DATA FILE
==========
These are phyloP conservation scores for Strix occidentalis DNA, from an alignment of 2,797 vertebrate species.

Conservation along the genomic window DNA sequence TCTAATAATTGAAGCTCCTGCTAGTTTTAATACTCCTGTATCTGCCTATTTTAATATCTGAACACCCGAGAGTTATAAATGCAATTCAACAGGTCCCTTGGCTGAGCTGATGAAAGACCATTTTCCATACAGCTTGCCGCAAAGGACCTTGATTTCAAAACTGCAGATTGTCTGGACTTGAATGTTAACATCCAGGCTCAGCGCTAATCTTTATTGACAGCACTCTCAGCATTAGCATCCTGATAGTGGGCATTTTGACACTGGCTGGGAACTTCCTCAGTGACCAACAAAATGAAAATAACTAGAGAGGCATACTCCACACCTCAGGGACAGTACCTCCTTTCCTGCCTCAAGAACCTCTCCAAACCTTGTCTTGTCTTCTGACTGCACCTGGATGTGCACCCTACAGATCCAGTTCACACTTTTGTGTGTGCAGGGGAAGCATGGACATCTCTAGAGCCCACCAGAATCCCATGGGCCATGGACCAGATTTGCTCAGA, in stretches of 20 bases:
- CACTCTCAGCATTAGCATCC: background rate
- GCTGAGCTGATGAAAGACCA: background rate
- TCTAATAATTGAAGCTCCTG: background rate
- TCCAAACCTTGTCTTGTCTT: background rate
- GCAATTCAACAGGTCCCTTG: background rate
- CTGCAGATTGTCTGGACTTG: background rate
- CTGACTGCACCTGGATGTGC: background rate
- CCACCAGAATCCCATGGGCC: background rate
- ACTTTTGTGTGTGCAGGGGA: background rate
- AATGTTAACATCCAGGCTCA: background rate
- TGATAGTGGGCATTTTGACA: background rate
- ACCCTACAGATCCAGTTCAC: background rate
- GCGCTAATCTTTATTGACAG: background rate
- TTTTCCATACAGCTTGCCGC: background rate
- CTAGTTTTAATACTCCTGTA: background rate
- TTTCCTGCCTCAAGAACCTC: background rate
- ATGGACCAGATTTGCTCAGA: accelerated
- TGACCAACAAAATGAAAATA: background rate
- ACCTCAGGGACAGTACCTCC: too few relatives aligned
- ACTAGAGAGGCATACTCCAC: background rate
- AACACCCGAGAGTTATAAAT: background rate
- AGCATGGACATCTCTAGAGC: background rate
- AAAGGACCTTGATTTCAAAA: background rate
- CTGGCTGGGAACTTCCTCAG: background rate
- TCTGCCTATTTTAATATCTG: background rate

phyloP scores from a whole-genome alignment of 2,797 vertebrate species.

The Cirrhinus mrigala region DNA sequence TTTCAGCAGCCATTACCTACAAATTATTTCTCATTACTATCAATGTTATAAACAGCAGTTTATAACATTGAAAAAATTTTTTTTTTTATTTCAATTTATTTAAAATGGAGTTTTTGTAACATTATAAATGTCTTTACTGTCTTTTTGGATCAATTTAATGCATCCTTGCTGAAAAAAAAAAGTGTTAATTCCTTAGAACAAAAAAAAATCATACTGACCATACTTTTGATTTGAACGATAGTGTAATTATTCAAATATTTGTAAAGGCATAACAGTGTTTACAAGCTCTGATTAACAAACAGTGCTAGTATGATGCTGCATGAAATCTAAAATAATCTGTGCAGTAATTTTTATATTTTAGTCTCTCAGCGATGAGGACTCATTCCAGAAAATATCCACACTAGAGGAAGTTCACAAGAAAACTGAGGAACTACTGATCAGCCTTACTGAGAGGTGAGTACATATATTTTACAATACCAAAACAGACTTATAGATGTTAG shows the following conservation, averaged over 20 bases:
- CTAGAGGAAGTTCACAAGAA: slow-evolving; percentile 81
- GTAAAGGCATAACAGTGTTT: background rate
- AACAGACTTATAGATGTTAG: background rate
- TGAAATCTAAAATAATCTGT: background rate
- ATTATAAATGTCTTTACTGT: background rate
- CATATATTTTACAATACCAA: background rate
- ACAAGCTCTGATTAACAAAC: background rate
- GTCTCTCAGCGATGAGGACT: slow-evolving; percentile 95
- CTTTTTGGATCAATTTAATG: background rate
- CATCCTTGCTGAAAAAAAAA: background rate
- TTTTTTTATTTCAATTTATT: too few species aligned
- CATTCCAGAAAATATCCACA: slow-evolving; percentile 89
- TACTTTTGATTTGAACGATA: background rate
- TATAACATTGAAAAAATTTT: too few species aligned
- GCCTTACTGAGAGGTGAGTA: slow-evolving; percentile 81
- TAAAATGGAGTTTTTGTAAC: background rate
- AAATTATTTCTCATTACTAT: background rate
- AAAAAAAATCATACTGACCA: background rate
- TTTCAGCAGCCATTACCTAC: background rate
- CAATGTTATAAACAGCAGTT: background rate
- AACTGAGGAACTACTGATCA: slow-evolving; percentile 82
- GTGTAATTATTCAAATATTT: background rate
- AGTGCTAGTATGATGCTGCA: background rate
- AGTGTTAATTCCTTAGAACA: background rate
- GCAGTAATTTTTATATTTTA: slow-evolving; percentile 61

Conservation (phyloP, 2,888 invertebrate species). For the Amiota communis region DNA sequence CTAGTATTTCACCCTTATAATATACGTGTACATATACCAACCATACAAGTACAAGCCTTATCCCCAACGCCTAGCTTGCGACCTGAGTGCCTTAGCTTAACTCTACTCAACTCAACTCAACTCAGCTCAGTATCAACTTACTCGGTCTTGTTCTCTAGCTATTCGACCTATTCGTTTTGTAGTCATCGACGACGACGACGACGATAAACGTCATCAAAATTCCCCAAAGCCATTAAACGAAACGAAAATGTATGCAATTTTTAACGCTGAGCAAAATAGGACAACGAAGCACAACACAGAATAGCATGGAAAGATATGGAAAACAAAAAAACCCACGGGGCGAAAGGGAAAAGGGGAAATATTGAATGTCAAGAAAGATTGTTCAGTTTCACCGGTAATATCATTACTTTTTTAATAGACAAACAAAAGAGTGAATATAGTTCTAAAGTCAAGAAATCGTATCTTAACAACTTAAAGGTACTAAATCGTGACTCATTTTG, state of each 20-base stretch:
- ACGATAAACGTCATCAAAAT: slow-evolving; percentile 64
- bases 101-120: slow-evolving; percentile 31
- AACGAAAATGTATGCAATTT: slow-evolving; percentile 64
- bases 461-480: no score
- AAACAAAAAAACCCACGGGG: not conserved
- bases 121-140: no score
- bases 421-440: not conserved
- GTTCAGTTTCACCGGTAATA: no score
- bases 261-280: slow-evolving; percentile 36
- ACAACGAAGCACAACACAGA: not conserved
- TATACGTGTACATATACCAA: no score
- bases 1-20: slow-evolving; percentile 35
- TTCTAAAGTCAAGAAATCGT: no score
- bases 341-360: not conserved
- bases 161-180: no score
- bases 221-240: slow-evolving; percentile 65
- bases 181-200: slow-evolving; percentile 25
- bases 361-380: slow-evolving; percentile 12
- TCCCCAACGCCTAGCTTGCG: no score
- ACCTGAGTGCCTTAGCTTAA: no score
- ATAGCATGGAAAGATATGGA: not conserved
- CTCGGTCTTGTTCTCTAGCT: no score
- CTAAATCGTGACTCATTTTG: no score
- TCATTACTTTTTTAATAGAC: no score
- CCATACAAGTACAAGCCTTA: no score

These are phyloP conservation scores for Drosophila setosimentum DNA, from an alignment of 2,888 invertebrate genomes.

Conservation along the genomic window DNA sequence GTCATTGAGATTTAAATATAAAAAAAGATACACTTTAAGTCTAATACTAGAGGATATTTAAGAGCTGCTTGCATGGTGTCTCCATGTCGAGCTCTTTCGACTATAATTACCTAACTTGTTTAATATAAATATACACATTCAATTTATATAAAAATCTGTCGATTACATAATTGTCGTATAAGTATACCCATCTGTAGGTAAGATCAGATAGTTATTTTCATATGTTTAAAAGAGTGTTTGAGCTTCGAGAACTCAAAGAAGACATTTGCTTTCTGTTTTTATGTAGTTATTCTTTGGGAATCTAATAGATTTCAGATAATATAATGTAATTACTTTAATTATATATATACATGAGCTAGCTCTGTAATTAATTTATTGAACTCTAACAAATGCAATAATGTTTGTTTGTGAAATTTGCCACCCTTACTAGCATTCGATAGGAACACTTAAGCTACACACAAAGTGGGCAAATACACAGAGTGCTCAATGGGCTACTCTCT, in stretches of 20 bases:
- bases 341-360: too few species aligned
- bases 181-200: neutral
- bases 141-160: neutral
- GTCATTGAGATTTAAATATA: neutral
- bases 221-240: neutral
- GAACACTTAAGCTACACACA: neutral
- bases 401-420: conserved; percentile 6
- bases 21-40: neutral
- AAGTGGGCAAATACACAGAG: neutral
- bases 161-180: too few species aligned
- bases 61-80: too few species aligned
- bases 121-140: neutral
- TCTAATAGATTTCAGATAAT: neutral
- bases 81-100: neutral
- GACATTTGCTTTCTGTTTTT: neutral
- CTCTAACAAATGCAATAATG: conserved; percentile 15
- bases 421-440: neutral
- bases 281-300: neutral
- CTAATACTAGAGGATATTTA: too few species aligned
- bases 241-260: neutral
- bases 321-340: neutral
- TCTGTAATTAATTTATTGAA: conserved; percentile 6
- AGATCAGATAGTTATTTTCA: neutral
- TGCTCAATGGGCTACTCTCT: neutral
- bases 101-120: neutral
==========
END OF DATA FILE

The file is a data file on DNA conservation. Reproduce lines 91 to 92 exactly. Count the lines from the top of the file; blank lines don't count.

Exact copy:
- AAGTGGGCAAATACACAGAG: neutral
- bases 161-180: too few species aligned